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Archive - 03 - 2014
March 31, 2014 (Medscape) — In advance of Tuesday's hearing on MannKind's inhaled insulin, the US Food and Drug Adminstration (FDA) has outlined several safety and efficacy issues of potential concern that it will ask its Endocrinologic and Metabolic Drugs Advisory Committee to address, leading up to a vote on approval.
The product, Technosphere inhaled insulin system (Afrezza), consists of a premeal insulin powder loaded into a cartridge for oral inhalation. The company is seeking an indication as an ultrarapid-acting insulin for adults with type 1 or 2 diabetes. In type 1 patients, the indication would be for use with injected basal insulin.
Briefing documents from both MannKind Corporation and the FDA were posted Friday on the FDA website.
According to MannKind, the inhaled insulin, which is composed of recombinant human insulin and an inert excipient, has a more rapid onset and shorter duration of action than current injectable insulins and therefore "more closely mimics mealtime endogenous insulin secretion."
However, the FDA has declined to approve 2 previous versions of the product that used different inhalers (in 2010 and 2011).
The current review will primarily focus on 2 new pivotal phase 3 trials with a new inhaler (Gen2) intended for marketing, but the FDA will ask the committee to consider some of the previous data with the 2 older inhalers (MedTone C and D).
Another inhaled insulin, Exubera, was approved by the FDA in 2006 but voluntarily withdrawn from market in 2007 by its manufacturer, Pfizer, because of poor sales.
"Level of Concern" to Be Elicited
Efficacy issues that the FDA is expected to ask the panel to address include the lower bioavailability of Afrezza compared with injected insulin and the finding of some studies that increasing doses of Afrezza did not increase its glucose-lowering effect.
In the pivotal randomized trial 175, involving 353 patients with type 2 diabetes inadequately controlled on one or more oral agents, Afrezza was superior to placebo in lowering HbA1c at 24 weeks.
However, in pivotal study 171, of 344 patients with type 1 diabetes, Afrezza had significantly inferior HbA1c reduction compared with premeal injections of insulin aspart, although the difference remained within the prespecified noninferiority margin.
The FDA will also ask panel members to express their "level of concern" about effects on the lung in patients with various lung conditions and smokers, as well as about "noted imbalances not favoring Afrezza" in lung cancer and diabetic ketoacidosis in patients with type 1 diabetes, although the numbers were small.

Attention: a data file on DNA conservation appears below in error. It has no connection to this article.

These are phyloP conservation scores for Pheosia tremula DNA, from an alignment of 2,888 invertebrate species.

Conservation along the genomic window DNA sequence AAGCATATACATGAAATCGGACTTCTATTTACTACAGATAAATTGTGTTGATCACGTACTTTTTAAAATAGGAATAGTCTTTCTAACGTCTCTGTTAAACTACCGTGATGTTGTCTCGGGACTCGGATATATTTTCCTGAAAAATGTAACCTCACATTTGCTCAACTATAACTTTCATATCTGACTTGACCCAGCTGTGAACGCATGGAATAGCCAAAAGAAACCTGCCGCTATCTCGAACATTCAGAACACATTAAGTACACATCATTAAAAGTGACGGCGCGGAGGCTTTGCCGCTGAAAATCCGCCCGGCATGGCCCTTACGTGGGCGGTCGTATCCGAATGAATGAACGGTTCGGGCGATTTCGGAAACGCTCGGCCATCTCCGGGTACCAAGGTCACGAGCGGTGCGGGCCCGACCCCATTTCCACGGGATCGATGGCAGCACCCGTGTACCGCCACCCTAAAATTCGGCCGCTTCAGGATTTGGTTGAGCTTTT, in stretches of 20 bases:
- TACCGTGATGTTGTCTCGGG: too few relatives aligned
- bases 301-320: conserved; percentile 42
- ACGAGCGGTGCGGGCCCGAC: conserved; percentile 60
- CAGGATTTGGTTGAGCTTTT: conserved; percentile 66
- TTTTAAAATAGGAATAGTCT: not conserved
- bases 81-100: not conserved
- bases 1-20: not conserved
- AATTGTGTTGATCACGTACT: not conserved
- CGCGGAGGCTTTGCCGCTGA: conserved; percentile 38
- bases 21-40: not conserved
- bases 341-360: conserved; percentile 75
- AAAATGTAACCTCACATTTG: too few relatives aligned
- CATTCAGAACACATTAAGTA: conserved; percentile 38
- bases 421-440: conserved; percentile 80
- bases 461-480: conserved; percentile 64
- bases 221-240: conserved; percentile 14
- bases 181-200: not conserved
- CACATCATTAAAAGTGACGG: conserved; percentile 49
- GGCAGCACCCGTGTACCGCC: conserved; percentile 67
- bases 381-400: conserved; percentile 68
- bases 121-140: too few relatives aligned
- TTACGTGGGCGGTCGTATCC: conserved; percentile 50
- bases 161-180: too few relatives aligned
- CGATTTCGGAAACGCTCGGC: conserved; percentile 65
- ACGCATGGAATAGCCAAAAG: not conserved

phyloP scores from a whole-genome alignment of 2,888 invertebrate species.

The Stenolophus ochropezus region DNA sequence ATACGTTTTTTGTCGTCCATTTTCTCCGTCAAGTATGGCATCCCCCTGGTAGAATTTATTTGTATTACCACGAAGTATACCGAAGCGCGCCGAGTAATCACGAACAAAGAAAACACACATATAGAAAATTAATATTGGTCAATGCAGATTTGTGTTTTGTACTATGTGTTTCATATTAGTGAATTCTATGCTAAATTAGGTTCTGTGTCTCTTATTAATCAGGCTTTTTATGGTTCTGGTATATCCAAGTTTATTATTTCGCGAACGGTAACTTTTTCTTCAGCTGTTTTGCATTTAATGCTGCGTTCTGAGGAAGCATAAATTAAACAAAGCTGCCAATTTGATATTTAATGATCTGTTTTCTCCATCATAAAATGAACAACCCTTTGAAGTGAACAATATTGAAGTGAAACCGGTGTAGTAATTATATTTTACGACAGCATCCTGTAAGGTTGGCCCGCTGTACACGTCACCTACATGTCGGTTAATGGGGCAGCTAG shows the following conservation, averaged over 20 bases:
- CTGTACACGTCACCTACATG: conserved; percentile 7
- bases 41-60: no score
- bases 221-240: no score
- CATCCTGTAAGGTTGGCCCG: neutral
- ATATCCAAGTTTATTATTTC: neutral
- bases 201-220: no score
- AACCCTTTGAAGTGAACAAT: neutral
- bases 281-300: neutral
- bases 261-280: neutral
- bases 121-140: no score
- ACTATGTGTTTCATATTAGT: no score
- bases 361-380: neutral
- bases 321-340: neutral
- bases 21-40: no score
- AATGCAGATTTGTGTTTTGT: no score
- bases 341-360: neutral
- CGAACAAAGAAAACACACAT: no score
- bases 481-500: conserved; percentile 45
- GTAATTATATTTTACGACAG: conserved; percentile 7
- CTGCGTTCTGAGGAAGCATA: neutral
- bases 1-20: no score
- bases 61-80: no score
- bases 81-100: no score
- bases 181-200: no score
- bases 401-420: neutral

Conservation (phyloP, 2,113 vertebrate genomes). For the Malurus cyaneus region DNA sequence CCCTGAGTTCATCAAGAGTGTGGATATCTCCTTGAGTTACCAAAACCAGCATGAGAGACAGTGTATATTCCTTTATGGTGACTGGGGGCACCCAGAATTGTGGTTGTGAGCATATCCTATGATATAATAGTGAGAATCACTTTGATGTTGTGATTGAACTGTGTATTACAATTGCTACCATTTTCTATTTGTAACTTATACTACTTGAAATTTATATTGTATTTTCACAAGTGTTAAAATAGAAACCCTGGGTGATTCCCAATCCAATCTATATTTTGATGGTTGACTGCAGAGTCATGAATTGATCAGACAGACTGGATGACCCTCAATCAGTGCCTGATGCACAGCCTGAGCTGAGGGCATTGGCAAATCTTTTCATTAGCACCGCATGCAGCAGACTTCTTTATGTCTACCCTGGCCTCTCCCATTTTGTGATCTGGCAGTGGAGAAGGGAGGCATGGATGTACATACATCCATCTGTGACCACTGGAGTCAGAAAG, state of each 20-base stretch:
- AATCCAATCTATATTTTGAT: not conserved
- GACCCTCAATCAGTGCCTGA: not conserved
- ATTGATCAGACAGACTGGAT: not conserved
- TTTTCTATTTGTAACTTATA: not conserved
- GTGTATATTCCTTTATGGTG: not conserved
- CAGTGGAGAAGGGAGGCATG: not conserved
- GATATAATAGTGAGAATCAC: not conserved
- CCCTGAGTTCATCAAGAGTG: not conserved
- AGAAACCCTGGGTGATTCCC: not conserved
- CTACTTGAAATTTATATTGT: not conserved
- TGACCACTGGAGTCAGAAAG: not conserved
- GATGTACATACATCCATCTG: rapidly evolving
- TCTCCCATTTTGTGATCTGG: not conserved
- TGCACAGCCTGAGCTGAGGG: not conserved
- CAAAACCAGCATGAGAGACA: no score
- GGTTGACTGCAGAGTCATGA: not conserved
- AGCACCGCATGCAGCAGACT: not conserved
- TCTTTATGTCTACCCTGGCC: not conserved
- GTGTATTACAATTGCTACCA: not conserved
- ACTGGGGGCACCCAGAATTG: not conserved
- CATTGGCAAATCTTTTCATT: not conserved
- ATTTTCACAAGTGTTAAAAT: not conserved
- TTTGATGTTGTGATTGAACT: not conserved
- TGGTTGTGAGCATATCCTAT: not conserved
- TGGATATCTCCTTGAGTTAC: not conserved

The panel will be asked to vote separately on approval for patients with type 1 and 2 diabetes. The FDA is expected to complete its review of the new drug application by April 15, according to MannKind.
March 30, 2014 (EurkeAlert) — Researchers at King's College London and Imperial College London have discovered that people with fewer copies of a gene coding for a carb-digesting enzyme may be at higher risk of obesity. The findings, published in Nature Genetics, suggest that dietary advice may need to be more tailored to an individual's digestive system, based on whether they have the genetic predisposition and necessary enzymes to digest different foods. Salivary amylase plays a significant role in breaking down carbohydrates in the mouth at the start of the digestion process. The new study suggests that people with fewer copies of the AMY1 gene have lower levels of this enzyme and therefore will have more difficulty breaking down carbohydrates than those with more copies. Previous research has found a genetic link between obesity and food behaviours and appetite, but the new discovery highlights a novel genetic link between metabolism and obesity. It suggests that people's bodies may react differently to the same type and amount of food, leading to weight gain in some and not in others. The effect of the genetic difference found in the latest study appears much stronger link than any of those found before. Researchers first measured gene expression patterns in 149 Swedish families with differences in the levels of obesity and found unusual patterns around two amylase genes (AMY1 and AMY2), which code for salivary and pancreatic amylase. This was suggestive of a variation in copy numbers relating directly to obesity. The finding was replicated strongly in 972 twins from TwinsUK, the biggest UK adult twin registry, which found a similar pattern of expression. The researchers then estimated the precise copy numbers of the amylase gene in the DNA of a further 481 Swedish subjects, 1,479 subjects from TwinsUK and 2,137 subjects from the DESIR project. The collaborative team found that the number of copies of the AMY1 gene (salivary amylase) was consistently linked to obesity. Further replication in French and Chinese patients with and without obesity showed the same patterns. A lower estimated AMY1 copy-number showed a significantly increased risk of obesity in all samples and this translated to an approximate eight-fold difference in the risk of obesity between those subjects with the highest number of copies of the gene and those with the lowest. Standard Genome wide mapping methods (GWAS) had missed this strong association as the area is technically hard to map. This variation in copy numbers, also known as 'copy number variants' (CNV) has been underestimated as a genetic cause of disease, but the link between CNV in the amylase gene and obesity provides an indication that other major diseases may be influenced by similar mechanisms. Professor Tim Spector, Head of the Department of Twin Research and Genetic Epidemiology at King's College London and joint lead investigator said: "These findings are very exciting. While studies to date have mainly found small effect genes that alter eating behaviour, we discovered how the digestive 'tools' in your metabolism vary between people – and the genes coding for these – can have a large influence on your weight. "The next step is to find out more about the activity of this digestive enzyme, and whether this might prove a useful biomarker or target for the treatment of obesity. "In the future, a simple blood or saliva test might be used to measure levels of key enzymes such as amylase in the body and therefore shape dietary advice for both overweight and underweight people. Treatments are a long way away but this is an important step in realising that all of us digest and metabolise food differently – and we can move away from 'one-size fits all diets' to more personalised approaches." ###